FALLBROOK, Calif. (KGTV) - Firefighters in North County have a new tool to help attack wildfires before they spread out of control.
The Rainbow Municipal Water Department teamed up with Cal Fire and the North County Fire Protection District to build a "heli-hydrant" in a remote area of Fallbrook.
Once it's finished, pilots can send a signal from their helicopter and fill a 5,000-gallon tank with water. They can then use that to fill their water tanks and make drops on spot fires.
The hydrant will cut down on the amount of time between drops, as pilots won't have to fly to natural water sources farther away.
"There's not a lot of surface water here in North County," says Rainbow Municipal Water Department General Manager Tom Kennedy. "Where there is, they're small, shallow ponds that might have twigs and frogs and other things that get sucked up into the helicopter and clog it."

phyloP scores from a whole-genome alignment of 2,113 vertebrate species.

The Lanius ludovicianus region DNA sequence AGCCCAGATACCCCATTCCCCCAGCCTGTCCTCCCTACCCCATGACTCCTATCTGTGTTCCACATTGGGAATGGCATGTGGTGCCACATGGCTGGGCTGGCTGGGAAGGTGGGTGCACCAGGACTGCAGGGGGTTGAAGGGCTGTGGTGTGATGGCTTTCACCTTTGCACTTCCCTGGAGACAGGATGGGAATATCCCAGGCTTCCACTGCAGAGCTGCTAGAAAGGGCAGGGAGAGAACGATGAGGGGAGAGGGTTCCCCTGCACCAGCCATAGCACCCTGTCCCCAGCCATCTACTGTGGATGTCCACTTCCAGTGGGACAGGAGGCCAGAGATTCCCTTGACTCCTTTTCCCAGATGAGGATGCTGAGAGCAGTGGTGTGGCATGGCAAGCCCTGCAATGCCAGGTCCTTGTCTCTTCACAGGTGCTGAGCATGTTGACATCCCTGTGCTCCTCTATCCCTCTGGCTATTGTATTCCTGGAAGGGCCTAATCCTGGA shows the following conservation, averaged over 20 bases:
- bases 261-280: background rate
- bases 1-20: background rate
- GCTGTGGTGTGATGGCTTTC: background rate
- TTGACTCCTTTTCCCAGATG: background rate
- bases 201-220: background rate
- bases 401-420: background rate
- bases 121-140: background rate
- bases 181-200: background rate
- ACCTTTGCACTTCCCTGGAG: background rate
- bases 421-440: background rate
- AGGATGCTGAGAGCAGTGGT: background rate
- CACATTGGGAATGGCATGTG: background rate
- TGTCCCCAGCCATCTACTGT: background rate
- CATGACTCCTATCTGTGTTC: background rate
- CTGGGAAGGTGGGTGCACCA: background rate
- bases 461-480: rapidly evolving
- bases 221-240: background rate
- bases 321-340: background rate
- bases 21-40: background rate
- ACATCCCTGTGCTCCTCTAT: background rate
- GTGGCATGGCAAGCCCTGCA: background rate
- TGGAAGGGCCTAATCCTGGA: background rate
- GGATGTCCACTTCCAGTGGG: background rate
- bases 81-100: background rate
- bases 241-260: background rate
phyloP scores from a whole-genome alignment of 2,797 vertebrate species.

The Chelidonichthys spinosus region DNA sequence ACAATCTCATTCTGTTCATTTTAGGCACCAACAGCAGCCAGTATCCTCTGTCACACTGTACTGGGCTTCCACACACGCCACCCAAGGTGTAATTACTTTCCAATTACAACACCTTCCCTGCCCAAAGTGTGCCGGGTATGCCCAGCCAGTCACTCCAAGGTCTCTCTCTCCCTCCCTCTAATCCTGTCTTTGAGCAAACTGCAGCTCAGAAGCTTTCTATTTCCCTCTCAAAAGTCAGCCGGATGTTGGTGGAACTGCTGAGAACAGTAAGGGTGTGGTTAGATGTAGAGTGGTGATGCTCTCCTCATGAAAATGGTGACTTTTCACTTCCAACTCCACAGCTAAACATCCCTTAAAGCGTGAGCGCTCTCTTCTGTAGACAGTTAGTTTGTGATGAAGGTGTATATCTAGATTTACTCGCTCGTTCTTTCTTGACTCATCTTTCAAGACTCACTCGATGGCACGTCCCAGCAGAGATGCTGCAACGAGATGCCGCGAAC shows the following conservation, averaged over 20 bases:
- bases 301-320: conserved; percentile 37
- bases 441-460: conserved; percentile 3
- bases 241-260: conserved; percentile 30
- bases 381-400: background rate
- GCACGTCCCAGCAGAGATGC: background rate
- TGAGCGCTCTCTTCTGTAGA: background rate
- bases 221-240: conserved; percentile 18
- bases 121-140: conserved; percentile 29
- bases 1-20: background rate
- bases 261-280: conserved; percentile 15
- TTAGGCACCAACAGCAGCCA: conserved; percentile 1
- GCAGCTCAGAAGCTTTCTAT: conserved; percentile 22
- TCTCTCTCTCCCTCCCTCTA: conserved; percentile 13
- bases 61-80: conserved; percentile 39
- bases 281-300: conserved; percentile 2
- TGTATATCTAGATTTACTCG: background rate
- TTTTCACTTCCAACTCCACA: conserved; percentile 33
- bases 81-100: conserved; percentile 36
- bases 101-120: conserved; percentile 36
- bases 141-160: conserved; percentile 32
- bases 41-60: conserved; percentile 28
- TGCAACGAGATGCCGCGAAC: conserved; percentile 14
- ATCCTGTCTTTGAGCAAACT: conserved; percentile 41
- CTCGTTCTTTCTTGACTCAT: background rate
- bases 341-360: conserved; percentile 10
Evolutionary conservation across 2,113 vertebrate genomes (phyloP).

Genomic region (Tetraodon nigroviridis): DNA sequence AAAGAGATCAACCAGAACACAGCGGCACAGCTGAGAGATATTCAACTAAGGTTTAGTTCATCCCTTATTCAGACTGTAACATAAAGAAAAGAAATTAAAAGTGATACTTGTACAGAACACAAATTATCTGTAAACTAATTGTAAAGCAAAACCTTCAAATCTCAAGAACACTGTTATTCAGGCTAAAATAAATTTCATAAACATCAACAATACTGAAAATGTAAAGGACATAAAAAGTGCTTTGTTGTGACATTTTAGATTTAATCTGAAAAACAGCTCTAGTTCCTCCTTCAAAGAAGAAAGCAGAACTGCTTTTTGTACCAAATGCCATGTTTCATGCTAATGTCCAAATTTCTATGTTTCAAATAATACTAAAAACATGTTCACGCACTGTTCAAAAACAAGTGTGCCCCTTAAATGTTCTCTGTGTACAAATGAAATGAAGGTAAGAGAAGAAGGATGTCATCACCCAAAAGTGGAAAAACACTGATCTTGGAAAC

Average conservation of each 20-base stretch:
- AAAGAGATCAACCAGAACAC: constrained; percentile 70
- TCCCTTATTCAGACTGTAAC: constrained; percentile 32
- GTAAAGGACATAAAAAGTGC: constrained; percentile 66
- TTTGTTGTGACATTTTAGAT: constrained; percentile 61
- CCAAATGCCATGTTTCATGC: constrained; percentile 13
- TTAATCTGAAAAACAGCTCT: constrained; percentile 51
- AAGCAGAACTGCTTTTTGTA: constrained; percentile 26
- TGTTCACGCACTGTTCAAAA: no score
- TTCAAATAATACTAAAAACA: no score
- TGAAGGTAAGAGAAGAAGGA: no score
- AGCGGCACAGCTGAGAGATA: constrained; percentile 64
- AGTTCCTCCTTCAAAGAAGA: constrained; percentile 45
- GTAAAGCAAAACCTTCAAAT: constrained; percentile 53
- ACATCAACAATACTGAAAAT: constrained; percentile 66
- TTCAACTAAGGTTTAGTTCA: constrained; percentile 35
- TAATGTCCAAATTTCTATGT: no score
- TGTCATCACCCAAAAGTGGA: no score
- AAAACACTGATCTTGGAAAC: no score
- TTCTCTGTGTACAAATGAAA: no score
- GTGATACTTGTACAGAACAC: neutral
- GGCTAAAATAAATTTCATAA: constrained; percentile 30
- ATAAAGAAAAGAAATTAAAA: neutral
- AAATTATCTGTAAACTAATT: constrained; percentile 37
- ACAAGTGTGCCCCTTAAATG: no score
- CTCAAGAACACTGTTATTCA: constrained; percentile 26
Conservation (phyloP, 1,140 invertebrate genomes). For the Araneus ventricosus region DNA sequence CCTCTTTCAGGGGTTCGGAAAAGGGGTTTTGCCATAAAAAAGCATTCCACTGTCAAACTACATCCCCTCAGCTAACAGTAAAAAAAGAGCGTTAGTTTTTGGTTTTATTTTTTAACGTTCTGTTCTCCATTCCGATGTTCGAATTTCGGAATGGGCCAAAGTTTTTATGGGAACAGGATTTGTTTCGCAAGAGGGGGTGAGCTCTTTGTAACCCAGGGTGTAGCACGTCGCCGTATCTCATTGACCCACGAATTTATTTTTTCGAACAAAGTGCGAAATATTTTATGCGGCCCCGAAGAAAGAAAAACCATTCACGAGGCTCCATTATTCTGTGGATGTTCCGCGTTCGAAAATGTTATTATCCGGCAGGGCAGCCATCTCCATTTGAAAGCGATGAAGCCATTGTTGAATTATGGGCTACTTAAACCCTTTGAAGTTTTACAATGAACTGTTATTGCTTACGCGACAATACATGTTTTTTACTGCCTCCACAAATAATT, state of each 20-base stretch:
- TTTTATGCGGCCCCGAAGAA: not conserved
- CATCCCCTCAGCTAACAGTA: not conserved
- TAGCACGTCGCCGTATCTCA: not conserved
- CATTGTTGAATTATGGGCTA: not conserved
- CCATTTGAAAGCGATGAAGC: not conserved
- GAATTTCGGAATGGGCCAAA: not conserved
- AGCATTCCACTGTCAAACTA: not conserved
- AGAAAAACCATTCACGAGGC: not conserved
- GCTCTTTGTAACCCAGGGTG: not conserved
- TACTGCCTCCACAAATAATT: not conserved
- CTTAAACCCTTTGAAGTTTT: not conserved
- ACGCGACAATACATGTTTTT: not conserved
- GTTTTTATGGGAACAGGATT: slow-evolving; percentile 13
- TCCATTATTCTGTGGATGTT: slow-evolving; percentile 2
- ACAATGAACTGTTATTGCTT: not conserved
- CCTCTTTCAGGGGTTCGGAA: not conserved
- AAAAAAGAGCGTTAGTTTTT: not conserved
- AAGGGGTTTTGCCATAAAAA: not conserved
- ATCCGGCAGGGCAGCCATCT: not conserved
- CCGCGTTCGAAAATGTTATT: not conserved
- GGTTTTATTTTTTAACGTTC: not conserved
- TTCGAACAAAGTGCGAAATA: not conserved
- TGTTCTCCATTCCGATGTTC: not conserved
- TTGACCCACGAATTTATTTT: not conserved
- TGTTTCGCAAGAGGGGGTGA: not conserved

"Having the quick turnaround time, especially when we're talking about the initial attack, that's crucial to keeping these fires small," says Capt. Thomas Shoots with Cal Fire.
The tank cost Rainbow $150,000. The water department has spent the last eight months working on the project, fast-tracking it to be ready for the coming wildfire season.
It's the only heli-hydrant in San Diego County and just the second in Southern California. Another one in Yorba Linda is already in use.
"In Yorba Linda, they were doing five dumps with the heli-hydrant to each one they were doing without it," says Glenn Chavez, the owner of the construction company that builds them.
Fire officials in North County call it a "game-changer" for fighting wildfires.
"We hope that we don't have to use it," says North County Fire Protection District Public Information Officer John Choi. "But if we do, We're sure glad that it's in our backyard."